Convergence and translation: attitudes to inter-professional learning and teaching of creative problem-solving among medical and engineering students and staff
1 Welten Institute, Research Centre for Learning, Teaching and Technology, Open University of the Netherlands, Valkenburgerweg 177, 6419 AT Heerlen, Netherlands
2 School of Medicine, Brookfield Health Sciences Complex, University College Cork, Cork, Ireland
3 Department of Electrical Engineering, ESAT-SCD, and iMinds Future Health Department Katholieke Universiteit Leuven, B-3001 Leuven, Belgium
4 Department of Electrical and Electronic Engineering, University College Cork, College Road, Cork, Ireland
BMC Medical Education 2014, 14:14 doi:10.1186/1472-6920-14-14Published: 22 January 2014
Healthcare worldwide needs translation of basic ideas from engineering into the clinic. Consequently, there is increasing demand for graduates equipped with the knowledge and skills to apply interdisciplinary medicine/engineering approaches to the development of novel solutions for healthcare. The literature provides little guidance regarding barriers to, and facilitators of, effective interdisciplinary learning for engineering and medical students in a team-based project context.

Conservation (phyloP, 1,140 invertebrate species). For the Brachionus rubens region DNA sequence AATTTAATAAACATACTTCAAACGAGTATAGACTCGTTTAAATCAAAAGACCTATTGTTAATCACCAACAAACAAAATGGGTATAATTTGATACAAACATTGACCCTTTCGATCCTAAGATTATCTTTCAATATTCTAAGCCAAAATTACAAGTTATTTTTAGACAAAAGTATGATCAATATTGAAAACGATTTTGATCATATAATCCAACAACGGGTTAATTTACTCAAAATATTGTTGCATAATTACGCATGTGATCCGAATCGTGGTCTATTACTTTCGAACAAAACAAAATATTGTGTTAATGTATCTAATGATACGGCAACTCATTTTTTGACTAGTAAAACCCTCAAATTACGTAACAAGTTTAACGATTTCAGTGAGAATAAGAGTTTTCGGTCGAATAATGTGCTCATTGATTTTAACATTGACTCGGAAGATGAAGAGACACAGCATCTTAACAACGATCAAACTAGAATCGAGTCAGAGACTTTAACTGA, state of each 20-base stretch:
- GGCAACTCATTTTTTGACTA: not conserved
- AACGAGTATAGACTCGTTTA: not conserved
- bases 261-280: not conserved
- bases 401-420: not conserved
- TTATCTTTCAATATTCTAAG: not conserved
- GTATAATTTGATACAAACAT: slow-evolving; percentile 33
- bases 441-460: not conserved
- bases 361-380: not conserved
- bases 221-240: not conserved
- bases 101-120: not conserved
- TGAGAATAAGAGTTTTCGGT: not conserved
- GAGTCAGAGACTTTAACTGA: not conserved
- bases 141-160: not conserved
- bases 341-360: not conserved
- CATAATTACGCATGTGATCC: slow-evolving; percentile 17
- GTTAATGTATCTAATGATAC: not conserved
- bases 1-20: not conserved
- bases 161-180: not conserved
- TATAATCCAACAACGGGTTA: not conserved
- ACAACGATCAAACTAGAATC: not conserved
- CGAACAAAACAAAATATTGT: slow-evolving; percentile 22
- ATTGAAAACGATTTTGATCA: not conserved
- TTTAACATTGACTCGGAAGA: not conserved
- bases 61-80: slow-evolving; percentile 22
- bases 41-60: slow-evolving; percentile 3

A quantitative survey was distributed to engineering and medical students and staff in two universities, one in Ireland and one in Belgium, to chart knowledge and practice in interdisciplinary learning and teaching, and of the teaching of innovation.
We report important differences for staff and students between the disciplines regarding attitudes towards, and perceptions of, the relevance of interdisciplinary learning opportunities, and the role of creativity and innovation. There was agreement across groups concerning preferred learning, instructional styles, and module content. Medical students showed greater resistance to the use of structured creativity tools and interdisciplinary teams.
The results of this international survey will help to define the optimal learning conditions under which undergraduate engineering and medicine students can learn to consider the diverse factors which determine the success or failure of a healthcare engineering solution.